Bi-Telecentric Lenses for Machine Vision
- Ideal for Machine Vision Applications
- Provide Constant Magnification Independent of Object Location
- 0.051X Magnification
0.051X Bi-Telecentric Lens
- Bi-Telecentric Lens Offers Constant Magnification Across the Depth of Field
- 0.051X Magnification
- Compatible with C-Mount Cameras with Sensors up to 2/3" Format
- Each Lens Ships with Individual Metrology and Performance Data
Thorlabs has collaborated with Navitar to design and manufacture a line of telecentric lenses for machine vision applications. With bi-telecentric lenses, the magnification in both image and object space is independent of distance (within the depth of field) or the position in the field of view. This attribute is ideal for machine vision applications: when measuring dimensions, a telecentric lens will yield the same measurement regardless of changes in object distance or position. For more details on telecentric lenses and their differences from standard lenses, please see the Telecentric Tutorial tab above.
Thorlabs offers a telecentric lens with a magnification level of 0.051X. Each lens has an adjustable iris that varies the f/#. The lens is designed for 2/3" format sensors, such as those on our scientific CCD cameras. Sensors smaller than 2/3", such as those in our other CCD cameras, can also be used but with reduced field of view (field of view values for various sensor formats can be found on the Specs tab). The lens housing features external C-Mount (1.000"-32) threading on the image side of the lens, which is also compatible with our cameras. By using an SM1A10 thread adapter, the C-Mount can be mated to internal SM1 (1.035"-40) threads for compatibility with our Lens Tubes or other SM1-threaded mounts.
Each individual lens ships with a detailed test report showing the exact specifications and graphs for the lens; PDF samples are available in the table below. Graphs showing typical performance for field curvature, distortion, relative illumination, and Modulation Transfer Function (MTF) can be found on the Graphs tab above.
Please note that due to the size and weight of the MVTC23005, users must take care to properly mount and support this lens.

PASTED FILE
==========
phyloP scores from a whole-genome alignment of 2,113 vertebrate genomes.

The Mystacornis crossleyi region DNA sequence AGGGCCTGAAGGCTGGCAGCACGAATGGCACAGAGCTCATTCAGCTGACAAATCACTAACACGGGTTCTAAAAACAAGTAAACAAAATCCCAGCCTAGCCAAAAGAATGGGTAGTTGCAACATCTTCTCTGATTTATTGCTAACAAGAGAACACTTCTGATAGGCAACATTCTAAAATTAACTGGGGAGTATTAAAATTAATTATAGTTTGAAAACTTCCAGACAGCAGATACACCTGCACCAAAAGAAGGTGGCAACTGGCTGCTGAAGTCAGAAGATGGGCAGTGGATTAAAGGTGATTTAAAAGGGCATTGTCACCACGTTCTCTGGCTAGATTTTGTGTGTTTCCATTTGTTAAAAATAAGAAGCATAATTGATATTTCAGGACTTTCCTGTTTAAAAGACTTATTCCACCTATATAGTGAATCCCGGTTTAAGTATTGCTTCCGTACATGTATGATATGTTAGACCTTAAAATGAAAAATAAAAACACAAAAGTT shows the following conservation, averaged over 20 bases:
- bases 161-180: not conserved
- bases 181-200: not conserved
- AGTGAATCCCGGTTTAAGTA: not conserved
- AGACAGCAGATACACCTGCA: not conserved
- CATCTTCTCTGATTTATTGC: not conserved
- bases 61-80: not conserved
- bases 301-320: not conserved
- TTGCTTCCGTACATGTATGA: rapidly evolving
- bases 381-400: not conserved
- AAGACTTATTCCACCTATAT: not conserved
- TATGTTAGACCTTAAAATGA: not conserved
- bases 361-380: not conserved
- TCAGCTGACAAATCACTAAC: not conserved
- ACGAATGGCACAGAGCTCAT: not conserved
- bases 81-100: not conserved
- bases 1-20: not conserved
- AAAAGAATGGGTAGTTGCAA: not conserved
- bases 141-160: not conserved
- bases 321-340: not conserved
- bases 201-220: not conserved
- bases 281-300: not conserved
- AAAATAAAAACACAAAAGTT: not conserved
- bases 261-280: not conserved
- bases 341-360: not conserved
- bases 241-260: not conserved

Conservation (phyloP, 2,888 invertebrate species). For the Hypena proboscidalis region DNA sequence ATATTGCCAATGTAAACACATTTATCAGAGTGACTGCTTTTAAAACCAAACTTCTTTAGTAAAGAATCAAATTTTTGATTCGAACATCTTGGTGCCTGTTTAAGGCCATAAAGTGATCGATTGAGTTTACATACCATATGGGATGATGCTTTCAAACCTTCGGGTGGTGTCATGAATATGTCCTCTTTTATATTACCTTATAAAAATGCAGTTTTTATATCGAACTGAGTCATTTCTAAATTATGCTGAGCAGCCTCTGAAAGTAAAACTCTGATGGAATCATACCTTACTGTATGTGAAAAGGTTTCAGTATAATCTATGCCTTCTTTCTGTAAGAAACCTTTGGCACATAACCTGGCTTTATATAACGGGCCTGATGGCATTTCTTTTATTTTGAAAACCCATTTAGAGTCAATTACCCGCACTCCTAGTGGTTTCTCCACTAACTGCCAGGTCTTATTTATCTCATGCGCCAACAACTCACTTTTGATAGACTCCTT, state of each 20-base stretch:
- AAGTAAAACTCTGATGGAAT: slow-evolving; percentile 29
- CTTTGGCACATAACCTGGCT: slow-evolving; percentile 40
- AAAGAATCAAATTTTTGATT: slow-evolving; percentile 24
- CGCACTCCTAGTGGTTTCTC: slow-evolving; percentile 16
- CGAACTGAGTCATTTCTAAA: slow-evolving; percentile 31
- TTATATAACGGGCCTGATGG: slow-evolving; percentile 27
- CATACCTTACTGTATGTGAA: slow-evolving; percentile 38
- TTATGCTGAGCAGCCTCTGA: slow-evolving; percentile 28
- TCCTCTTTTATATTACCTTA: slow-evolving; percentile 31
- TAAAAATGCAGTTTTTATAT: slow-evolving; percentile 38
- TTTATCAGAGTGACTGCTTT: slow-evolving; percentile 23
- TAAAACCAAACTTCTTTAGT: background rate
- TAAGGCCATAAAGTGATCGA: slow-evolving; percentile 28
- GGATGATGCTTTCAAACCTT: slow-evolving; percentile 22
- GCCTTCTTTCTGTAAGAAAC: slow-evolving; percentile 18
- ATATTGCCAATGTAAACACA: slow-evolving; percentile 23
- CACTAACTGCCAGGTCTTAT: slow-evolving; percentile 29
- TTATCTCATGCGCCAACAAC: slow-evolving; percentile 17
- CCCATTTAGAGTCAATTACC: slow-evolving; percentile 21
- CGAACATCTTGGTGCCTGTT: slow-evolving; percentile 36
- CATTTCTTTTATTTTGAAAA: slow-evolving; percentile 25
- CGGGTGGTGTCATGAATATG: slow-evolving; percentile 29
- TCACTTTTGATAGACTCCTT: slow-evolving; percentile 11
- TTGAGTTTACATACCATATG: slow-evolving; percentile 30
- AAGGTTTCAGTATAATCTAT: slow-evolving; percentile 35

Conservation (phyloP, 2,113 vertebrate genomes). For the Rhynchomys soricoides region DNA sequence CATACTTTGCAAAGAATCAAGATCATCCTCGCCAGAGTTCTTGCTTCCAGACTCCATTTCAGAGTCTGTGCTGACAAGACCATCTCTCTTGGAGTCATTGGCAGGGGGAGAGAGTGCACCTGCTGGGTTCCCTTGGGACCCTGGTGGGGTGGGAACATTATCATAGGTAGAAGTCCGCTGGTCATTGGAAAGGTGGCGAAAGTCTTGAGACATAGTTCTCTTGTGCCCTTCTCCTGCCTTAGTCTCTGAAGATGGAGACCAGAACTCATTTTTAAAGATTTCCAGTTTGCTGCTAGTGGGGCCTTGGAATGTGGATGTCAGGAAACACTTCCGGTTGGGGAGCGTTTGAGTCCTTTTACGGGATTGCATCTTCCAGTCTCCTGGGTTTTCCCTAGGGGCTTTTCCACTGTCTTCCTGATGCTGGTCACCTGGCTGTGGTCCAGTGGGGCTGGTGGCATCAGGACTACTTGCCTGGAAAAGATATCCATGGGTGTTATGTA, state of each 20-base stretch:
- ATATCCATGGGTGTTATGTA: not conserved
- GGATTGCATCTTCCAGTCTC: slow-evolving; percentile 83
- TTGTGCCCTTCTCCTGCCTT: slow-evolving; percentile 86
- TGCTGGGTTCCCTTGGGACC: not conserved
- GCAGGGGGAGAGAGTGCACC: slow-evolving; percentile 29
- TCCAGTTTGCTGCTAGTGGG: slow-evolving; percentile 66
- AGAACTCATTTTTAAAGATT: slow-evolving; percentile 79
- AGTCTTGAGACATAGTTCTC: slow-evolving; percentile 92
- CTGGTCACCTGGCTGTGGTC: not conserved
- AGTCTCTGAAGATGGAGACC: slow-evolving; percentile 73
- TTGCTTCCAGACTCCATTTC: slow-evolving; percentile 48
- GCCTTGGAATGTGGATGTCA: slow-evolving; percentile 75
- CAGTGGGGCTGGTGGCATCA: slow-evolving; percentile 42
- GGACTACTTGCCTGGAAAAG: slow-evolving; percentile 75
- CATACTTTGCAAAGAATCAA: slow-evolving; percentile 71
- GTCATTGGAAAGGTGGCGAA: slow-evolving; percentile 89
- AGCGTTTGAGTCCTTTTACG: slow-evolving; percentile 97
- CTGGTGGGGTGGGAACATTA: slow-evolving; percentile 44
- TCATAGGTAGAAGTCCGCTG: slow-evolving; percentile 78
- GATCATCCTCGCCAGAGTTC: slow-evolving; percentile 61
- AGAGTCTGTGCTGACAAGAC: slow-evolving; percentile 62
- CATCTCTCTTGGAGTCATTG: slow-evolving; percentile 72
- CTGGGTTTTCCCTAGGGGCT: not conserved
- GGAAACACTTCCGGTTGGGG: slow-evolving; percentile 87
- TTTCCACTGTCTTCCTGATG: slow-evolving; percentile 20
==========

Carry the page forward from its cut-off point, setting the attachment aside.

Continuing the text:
The item on this page will be retired without replacement when stock is depleted. If you require this part for line production, please contact our OEM Team.
Depth of Field
|Depth of Field for MVTC23005
0.051X Telecentric Lens
|f/#||Depth of Field|
Field of View
|Field of View for MVTC23005
0.051X Telecentric Lens
|Sensor Format||Field of View (Full)|
|Magnification Error||± 1%|
|Image Diagonal||11 mm (2/3" Format)|
|Working Distancea||530 mm|
|Depth of Fieldb||±260 mm|
|System f/#||f/7.7 - f/22|
|Field of View for
2/3" Format Sensor (Full)d
|Telecentricity||0 ± 0.03°|
|Max Distortion||0 ± 0.03%|
|Modulation Transfer Function (MTF)e||>51%|
|Coherent Transfer Function (CTF)e||>63%|
|Lateral Color||R-G: <1.7 µm
B-G: <0.08 µm
|Lens Mount||C-Mount (1.000"-32)|
|Lens Lengthg,h||24.84" (630.8 mm)|
|Lens Housing Diameter
at Largest Pointh
|Ø9.44" (Ø239.8 mm)|
|Lens Weight||13.0 kg (28.7 lbs)|
Click on the icons in the table below to see performance graphs for the telecentric lens. These graphs show the theoretically calculated modeling results from Zemax for the field curvature, distortion, relative illumination, and Modulation Transfer Function (MTF) for our telecentric lenses. Each lens ships with an individual test data sheet that contains test data for the lens, including plots of the MTF and distortion.
Telecentric lenses are designed to have a constant magnification regardless of the object's distance or location in the field of view. This attribute is ideal for many machine vision measurement applications, as measurements of an object's dimension will be independent of where it is located.